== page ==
81 See, for instance, T. Gregory, ‘L’idea di natura nella filosofia medievale prima dell’ ingresso della fisica di Aristotele—il secolo XII’, in La filosofia della natura nel medioevo. Atti del Terzo Congresso internazionale di filosofia medioevale (Passo della Mendola, Trento, 31 agosto—5 settembre 1964) (Milan: Società editrice Vita e Pensiero, 1966), pp. 27-65; and T. Gregory, ‘La nouvelle idée de nature et de savoir scientifique au XIIe siècle’, in J.E. Murdoch and E.D. Sylla (eds), The Cultural Context of Medieval Learning (Proceedings of the First International Colloquium on Philosophy, Science and Theology in the Middle Ages, September 1973), Boston Studies in the Philosophy of Science 26 (Dordrecht/Boston: D. Reidel Publishing Co., 1975), pp. 193-218. See also G. Post, Studies in Medieval Legal Thought, Public Law and the State, 1100-1322 (Princeton: Princeton University Press, 1964), pp. 499-521.

82 See B. Tierney, ‘Natura id est deus: a case of juristic pantheism’, Journal of the History of Ideas XXIV (1963), pp. 307-22.

83 See C.J. Nederman, ‘Nature, sin and the origins of society: the Ciceronian tradition in medieval political thought’, Journal of the History of Ideas XLIX (1988), pp. 3-26.

84 Policraticus, 1.4, 3.6, 4.1, 4.5, 6.21 (bees).

85 Policraticus, 4.1.

86 See p. 32; also M. Kerner, Johannes von Salisbury und die logische Struktur seines Policraticus (Wiesbaden: Franz Steiner Verlag, 1977), pp. 170-6.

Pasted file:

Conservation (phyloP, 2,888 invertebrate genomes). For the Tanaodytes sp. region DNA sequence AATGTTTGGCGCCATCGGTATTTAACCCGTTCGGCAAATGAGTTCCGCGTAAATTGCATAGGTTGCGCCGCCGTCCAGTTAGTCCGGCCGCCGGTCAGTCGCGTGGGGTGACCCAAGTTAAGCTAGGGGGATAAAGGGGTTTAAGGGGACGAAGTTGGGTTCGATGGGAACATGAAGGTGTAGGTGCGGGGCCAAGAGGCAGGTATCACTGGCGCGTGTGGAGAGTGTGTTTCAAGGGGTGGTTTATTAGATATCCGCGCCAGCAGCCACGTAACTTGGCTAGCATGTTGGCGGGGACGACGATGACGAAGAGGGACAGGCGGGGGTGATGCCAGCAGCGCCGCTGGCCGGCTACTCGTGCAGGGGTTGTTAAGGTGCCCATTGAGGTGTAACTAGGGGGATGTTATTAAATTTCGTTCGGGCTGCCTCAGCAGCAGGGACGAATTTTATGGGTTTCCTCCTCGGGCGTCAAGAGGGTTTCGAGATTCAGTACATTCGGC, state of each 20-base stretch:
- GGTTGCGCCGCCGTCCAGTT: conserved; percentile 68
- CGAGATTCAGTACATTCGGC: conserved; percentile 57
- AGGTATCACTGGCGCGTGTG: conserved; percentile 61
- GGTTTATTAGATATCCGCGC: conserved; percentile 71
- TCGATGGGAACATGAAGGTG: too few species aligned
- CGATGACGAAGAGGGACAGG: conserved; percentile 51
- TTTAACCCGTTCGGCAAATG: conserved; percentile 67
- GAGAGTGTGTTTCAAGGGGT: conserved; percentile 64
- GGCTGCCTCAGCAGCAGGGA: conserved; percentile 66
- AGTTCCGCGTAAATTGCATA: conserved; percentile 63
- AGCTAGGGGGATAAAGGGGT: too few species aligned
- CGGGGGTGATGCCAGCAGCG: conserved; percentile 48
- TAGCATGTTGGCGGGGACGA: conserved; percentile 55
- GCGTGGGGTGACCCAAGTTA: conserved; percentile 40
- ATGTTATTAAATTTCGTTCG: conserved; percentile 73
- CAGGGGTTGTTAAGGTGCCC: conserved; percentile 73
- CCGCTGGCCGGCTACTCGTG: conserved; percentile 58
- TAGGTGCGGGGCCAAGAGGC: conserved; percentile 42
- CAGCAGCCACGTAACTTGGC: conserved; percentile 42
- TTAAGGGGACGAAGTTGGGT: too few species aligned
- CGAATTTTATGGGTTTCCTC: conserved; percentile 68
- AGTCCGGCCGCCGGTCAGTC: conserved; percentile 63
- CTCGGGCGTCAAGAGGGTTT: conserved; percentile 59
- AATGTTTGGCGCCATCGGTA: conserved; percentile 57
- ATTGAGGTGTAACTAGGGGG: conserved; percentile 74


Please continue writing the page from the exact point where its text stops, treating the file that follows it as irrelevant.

87 ‘Princeps vero capitis in re publica optinet locum uni subiectus Deo et his qui vices illius agunt in terris, quoniam et in corpore humano ab anima vegetatur caput et regitur. Cordis locum senatus optinet, a quo bonorum operum et malorum procedunt initia. Oculorum aurium et linguae officia sibi vendicant iudices et praesides provinciarum. Officiales et milites manibus coaptantur. Qui semper adsistunt principi, lateribus assimilantur. Quaestores et commentarienses …ad ventris et intestinorum refert imaginem. Quae, si immensa aviditate congesserint et congesta tenacius reservaverint, innumerabiles et incurabiles generant morbos, ut vitio eorum totius corporis ruina immineat. Pedibus vero solo iugiter inherentibus agricolae coaptantur, quibus capitis providentia tanto magis necessaria est, quo plura inveniunt offendicula, dum in obsequio corporis in terra gradiuntur, eisque iustius tegumentorum debetur suffragium, qui totius corporis erigunt sustinent et promovent molem. Pedum adminicula robustissimo corpori tolle, suis viribus non procedet sed aut turpiter inutiliter et moleste manibus repet aut brutorum animalium ope movebitur’ (Policraticus, 5.2).

88 See Kerner, Johannes von Salisbury, pp. 176-81; and T. Struve, Die Entwicklung der organologischen Staatsauffassung im Mittelalter, Monographien zur Geschichte des Mittelalters 16 (Stuttgart: Hiersemann, 1978), pp. 126-30; but see also D.E. Luscombe, ‘John of Salisbury in recent scholarship’, in M. Wilks (ed.), The World of John of Salisbury, Studies in Church History, Subsidia 3 (Oxford: Basil Blackwell, 1984), p. 24, for the debate about whether John derived his organic analogy from William of Conches.